According to a spokesperson, the product will improve design flexibility for makers of high performance optical components. The solvent-free adhesive has the highest refractive index, stability and transparency of any optical adhesive developed so far, and can be incorporated into the silicones, acrylics and epoxies commonly used in manufacturing processes. It was developed in cooperation with manufacturers of solid state lighting, display and optical components in order to meet the need for advanced materials for the commercial and military opticals industry.

 

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Dow Corning to Work Directly with Polyurethane Foam Manufacturers

Posted By ASC, Wednesday, April 6, 2016

In response to requests from end users in the Polyurethane Foam manufacturing market, Dow Corning has agreed to work directly with manufacturers with the aim of optimizing systems, solving performance issues and developing new products to meet manufacturers’ needs.

 

Silicone technologies will continue to be the focus of Dow Corning’s efforts as it builds on its three decades of experience with silicone surfactants used in polyurethane foam manufacturing. In addition, Dow Corning provides the industry with surface coatings, adhesives and industrial release coatings as well as intermediates, resins and other silicon-based products. Its materials for synthetic leather production are also expected to be an important supporting technology for the polyurethane foam market.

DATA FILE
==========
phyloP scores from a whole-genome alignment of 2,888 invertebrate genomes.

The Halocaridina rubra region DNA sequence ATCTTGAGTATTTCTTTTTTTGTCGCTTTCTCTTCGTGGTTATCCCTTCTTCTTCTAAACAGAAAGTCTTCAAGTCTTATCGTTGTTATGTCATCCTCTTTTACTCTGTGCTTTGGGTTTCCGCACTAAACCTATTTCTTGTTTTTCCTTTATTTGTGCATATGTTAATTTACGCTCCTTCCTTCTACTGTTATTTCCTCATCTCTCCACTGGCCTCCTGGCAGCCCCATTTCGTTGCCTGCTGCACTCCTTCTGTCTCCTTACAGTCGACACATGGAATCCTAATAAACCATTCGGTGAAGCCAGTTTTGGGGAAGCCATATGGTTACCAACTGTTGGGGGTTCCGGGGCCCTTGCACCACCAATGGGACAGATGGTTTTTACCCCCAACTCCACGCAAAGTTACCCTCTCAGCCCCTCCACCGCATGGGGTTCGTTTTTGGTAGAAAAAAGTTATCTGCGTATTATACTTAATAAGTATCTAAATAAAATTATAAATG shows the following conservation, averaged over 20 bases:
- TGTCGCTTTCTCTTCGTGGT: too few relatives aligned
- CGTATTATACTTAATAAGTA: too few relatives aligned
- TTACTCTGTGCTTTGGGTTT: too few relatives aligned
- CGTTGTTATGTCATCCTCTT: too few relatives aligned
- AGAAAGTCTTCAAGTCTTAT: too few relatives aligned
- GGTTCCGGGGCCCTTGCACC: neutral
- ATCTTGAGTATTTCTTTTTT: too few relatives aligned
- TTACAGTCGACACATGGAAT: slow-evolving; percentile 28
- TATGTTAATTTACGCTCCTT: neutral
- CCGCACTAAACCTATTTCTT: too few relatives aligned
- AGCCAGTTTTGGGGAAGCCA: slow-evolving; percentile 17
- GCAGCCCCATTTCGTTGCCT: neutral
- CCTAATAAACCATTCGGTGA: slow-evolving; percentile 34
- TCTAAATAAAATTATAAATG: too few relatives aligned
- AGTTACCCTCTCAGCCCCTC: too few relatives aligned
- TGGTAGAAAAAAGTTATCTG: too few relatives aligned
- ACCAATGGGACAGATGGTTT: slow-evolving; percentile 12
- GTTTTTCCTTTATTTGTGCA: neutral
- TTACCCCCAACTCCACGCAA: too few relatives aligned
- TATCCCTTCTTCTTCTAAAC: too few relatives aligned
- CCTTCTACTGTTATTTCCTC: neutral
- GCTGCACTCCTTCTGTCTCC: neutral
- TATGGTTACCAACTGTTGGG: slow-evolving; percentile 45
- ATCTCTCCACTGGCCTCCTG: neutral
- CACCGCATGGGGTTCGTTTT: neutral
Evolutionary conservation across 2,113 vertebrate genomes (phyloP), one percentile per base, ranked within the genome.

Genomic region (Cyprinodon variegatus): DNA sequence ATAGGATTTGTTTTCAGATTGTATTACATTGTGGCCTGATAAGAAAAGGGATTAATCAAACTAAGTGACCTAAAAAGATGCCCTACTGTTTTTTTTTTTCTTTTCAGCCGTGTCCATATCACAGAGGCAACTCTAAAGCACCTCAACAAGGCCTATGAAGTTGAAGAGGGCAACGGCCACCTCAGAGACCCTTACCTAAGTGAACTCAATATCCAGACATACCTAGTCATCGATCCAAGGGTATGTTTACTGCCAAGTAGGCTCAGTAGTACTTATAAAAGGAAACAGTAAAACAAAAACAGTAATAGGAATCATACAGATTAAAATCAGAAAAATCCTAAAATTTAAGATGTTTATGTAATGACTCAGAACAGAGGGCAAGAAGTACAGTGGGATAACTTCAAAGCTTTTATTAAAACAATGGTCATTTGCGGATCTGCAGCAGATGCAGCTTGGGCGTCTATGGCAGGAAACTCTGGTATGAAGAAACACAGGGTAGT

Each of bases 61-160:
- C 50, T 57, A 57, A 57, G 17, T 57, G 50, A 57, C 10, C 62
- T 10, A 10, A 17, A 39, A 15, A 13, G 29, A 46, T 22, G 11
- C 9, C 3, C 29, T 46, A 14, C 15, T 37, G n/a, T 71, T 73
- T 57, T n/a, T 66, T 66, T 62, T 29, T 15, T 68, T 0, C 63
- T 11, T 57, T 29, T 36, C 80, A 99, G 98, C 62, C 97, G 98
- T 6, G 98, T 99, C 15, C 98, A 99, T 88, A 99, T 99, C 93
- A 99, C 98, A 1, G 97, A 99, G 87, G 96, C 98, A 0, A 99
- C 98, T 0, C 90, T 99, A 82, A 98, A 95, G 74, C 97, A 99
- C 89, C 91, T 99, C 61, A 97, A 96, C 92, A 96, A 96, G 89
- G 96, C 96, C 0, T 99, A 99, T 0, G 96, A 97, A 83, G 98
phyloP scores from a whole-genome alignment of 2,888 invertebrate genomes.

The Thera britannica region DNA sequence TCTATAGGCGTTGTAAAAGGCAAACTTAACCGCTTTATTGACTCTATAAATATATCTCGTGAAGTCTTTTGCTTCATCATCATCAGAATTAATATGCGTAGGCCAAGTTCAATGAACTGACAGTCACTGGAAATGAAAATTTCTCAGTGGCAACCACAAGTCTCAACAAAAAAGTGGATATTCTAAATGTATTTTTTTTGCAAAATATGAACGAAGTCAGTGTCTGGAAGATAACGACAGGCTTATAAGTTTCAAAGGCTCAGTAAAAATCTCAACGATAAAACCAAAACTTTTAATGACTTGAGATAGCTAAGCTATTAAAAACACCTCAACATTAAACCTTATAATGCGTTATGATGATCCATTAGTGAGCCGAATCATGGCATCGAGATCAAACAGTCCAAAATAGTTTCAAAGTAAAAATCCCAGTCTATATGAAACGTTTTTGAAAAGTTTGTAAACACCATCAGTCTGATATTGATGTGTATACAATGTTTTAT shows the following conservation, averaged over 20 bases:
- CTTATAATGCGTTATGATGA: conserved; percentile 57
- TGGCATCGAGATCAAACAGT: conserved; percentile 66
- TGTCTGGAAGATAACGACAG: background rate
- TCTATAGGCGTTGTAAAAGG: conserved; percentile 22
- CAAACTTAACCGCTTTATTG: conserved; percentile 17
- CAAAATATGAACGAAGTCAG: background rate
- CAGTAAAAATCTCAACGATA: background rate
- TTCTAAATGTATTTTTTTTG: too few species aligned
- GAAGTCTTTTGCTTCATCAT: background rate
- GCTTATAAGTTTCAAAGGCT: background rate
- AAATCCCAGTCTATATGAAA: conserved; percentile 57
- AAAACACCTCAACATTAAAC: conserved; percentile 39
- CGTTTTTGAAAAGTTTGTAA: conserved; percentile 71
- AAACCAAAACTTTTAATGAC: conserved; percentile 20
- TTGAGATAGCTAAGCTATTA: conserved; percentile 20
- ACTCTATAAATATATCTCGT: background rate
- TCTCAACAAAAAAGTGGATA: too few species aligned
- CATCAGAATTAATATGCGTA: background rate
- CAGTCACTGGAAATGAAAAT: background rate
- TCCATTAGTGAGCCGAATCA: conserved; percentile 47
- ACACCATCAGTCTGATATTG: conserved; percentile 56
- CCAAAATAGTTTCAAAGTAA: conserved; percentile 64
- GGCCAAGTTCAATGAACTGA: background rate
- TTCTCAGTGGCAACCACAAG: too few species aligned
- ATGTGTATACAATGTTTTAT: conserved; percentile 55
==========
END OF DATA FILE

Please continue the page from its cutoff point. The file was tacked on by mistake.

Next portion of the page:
Dow Corning’s Japan-based joint venture, Dow Corning Toray co. Ltd is currently in the process of worldwide rollout of a range of products that has only been available in Japan in the past.

 

 

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ASC Creates Product Category Rule for Sealants

Posted By ASC, Tuesday, April 5, 2016

FOR IMMEDIATE RELEASE

 

Media Contact:

Steve Duren

Senior Director

(952) 300-8280

Steve.Duren@ascouncil.org


  

 

ASC CREATES PRODUCT CATEGORY RULE FOR SEALANTS

 

Member Task Force Drafts PCR; Seeks Industry Input



April 5, 2016 – Bethesda, MD – The Adhesive and Sealant Council (ASC) announced that it has created the first draft Product Category Rule (PCR) for Sealants for North America. The PCR sets the rules that industry should follow when conducting a Life Cycle Assessment (LCA), which is then used to create an Environmental Product Declaration (EPD). EPDs are tools that the value chain is beginning to use to communicate impact categories within the building and construction industry, and other industries.